As the general director of Mosfilm, Russia's largest movie studio, Shakhnazarov has watched these developments with a mix of resignation and fiscal pragmatism. The son of a high-ranking functionary in the Communist Party, he first gained renown in the mid-1980s for directing Jazzman, a wryly iconoclastic comedy about a student who gets booted from the communist youth league for his love of jazz in the 1920s. The film helped make Shakhnazarov an icon of the perestroika era. But in the tumult that followed the Soviet collapse, many of Russia's movie studios were shuttered or sold off, including one across the street from Mosfilm. A garish high-rise of luxury apartments now stands in that spot, and its giant red banner -- "For rent!" -- serves as a constant reminder to Shakhnazarov of what could have become of his studio without the state's support.
As for the price he paid in creative independence, Shakhnazarov sees it as par for the course in Russia. "Our country has always been ruled from the top down," he told me in his office at Mosfilm, where he was holed up like the Wizard of Oz toward the end of the winter holidays, the shades drawn, chain-smoking Montecristo cigarillos. "It is our mentality, our historical fate," he said. And the FSB's money, he points out, is no less green than Disney's. "We're not in a position to turn down sponsors."
On the wall just above Shakhnazarov's head, flanked by posters of his recent films, was a framed photograph of him giving Putin a tour of a movie set in 2005. The two men, both in black overcoats, are in the middle of an animated conversation, the director pointing at the chest of the president, who smiles with amusement. It was around that time, Shakhnazarov said, that Putin really started to realize the value of cinema, rather than just television news, as a tool of propaganda.
Entertainment certainly made an impression on Putin as a boy, sparking his obsession with becoming a spy. In his official biography, the only creative work that Putin names as having an impact on his early life was Shield and Sword, a spy movie that inspired him to seek work in the KGB while still in high school. But during the first two terms of his presidency, Shakhnazarov argues, Putin was more concerned with bringing Russia's television networks, as well as the oligarchs who owned them, into line. "Putin has since undergone an evolution on that front," the director told me, glancing up at the photograph. "Now he has changed. Now he has a sense that film is important, not only as an industry, but as an instrument of ideology for the state."
That change has pushed Shakhnazarov into the spotlight of national politics. During Putin's 2012 campaign to return to the Kremlin for a third term as president, and amid unprecedented protests against him by thousands of previously apolitical members of the Moscow middle class, the director acted as one of his "trusted faces," along with a couple of hundred other celebrities from the worlds of sports, culture, and the sciences, who spent a few months lauding the national leader. Although Shakhnazarov didn't go so far as to publicly criticize the democracy protesters who crammed Moscow's streets in the 2011-2012 winter -- "they are part of my audience," he told me -- after Putin's reinauguration in May, Shakhnazarov said on Russia's leading talk show that the president was the only man capable of leading Russia. A few months later, at the seventh annual FSB Awards, Shakhnazarov was seated in the front row alongside Alexander Bortnikov, the director of the spy agency, whom he affectionately calls Bortka.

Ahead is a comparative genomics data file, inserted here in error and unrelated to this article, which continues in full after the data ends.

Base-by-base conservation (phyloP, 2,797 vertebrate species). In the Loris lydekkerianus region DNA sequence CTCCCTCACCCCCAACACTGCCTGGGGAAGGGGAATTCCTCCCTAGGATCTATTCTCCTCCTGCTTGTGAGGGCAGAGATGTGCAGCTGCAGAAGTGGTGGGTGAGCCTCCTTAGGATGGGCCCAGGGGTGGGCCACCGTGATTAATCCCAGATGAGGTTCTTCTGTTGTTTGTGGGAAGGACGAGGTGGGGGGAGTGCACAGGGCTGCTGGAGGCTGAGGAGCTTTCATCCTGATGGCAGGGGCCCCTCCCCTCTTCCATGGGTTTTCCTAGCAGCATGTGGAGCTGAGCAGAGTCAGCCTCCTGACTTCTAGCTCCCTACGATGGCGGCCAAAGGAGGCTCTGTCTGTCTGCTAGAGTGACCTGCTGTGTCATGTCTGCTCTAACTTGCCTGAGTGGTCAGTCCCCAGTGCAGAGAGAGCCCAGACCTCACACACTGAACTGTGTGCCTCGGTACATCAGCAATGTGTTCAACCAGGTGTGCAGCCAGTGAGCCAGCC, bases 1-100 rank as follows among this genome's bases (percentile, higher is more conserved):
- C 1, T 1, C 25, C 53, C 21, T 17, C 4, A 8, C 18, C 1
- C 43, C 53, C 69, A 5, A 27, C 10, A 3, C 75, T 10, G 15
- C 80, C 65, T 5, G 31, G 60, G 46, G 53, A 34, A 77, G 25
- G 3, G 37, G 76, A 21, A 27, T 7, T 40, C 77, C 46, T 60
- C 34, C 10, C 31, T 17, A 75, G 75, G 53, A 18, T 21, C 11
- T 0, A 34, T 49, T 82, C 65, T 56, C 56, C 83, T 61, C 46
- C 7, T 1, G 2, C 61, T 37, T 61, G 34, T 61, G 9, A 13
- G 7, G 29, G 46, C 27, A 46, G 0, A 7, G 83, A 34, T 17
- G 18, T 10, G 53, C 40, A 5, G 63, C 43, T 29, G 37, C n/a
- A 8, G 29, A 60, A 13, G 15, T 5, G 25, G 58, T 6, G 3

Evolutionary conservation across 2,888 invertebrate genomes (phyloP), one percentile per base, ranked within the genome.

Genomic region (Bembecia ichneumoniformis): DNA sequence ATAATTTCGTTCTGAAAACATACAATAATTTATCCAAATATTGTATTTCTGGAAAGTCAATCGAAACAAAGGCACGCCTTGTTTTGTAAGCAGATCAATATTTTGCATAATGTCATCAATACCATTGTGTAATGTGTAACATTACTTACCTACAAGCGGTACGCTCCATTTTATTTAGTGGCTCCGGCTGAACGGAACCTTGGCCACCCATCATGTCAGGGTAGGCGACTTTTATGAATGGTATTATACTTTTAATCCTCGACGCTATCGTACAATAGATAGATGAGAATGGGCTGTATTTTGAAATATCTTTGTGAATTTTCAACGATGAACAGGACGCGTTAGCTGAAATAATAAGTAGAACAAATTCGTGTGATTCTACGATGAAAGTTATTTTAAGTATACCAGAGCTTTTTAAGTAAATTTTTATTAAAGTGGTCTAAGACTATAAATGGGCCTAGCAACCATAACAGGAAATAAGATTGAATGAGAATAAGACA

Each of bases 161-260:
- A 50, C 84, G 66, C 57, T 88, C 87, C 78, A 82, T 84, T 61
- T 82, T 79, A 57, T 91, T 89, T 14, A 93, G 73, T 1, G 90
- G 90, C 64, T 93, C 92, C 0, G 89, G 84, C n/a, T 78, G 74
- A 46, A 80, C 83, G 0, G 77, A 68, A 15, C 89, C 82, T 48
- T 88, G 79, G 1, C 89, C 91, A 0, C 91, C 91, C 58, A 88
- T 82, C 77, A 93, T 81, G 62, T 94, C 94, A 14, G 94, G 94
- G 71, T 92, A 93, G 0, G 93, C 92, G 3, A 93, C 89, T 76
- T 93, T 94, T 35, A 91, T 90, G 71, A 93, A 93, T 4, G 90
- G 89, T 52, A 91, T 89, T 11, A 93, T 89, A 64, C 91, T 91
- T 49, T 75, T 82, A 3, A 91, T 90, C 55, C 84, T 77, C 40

The prize for best picture that night went to White Tiger, Shakhnazarov's feature film about an unhinged Soviet tank driver hunting a phantom Nazi panzer through the battlefields of World War II. The protagonist, a sort of tank-whisperer who worships a mechanized god whose engine makes lightning appear in the sky, loses his memory doing battle with the ghost-panzer and then dedicates his life to destroying it. (Think Moby Dick with heavy artillery.) In the beginning of the film, a Soviet counterintelligence officer asks him if he wouldn't rather be cured of amnesia and return to his family. The soldier answers, "I remember that I'm Russian. I remember I'm a tank driver. What more do I need?"
This kind of robo-patriotism is one of the values White Tiger extols -- one clearly endorsed by the FSB -- but Shakhnazarov, who co-wrote and directed the film, suspects Bortka and Co. were more flattered by his depiction of the counterintelligence officer, Maj. Alexei Fedotov. Partial to liquor and French cigarettes, Fedotov is assigned to oversee the hunt for the ghost-panzer, and his stoic devotion to the loony Soviet tank driver makes him the film's most likable hero. The actor who plays Fedotov, Vitaly Kishchenko, also won an FSB Award for best actor, making White Tiger the only feature film to receive the FSB's blessing for the year.
But Shakhnazarov insists he wasn't following orders in making a movie the FSB found so favorable. "We never set out to portray the secret police in a positive way," he told me. After accepting his award, he got a chance to ask Bortnikov what kinds of films the FSB chief would like to see on the big screen. "Bortka didn't give me any explicit instructions," Shakhnazarov said. "He just said to keep up the good work."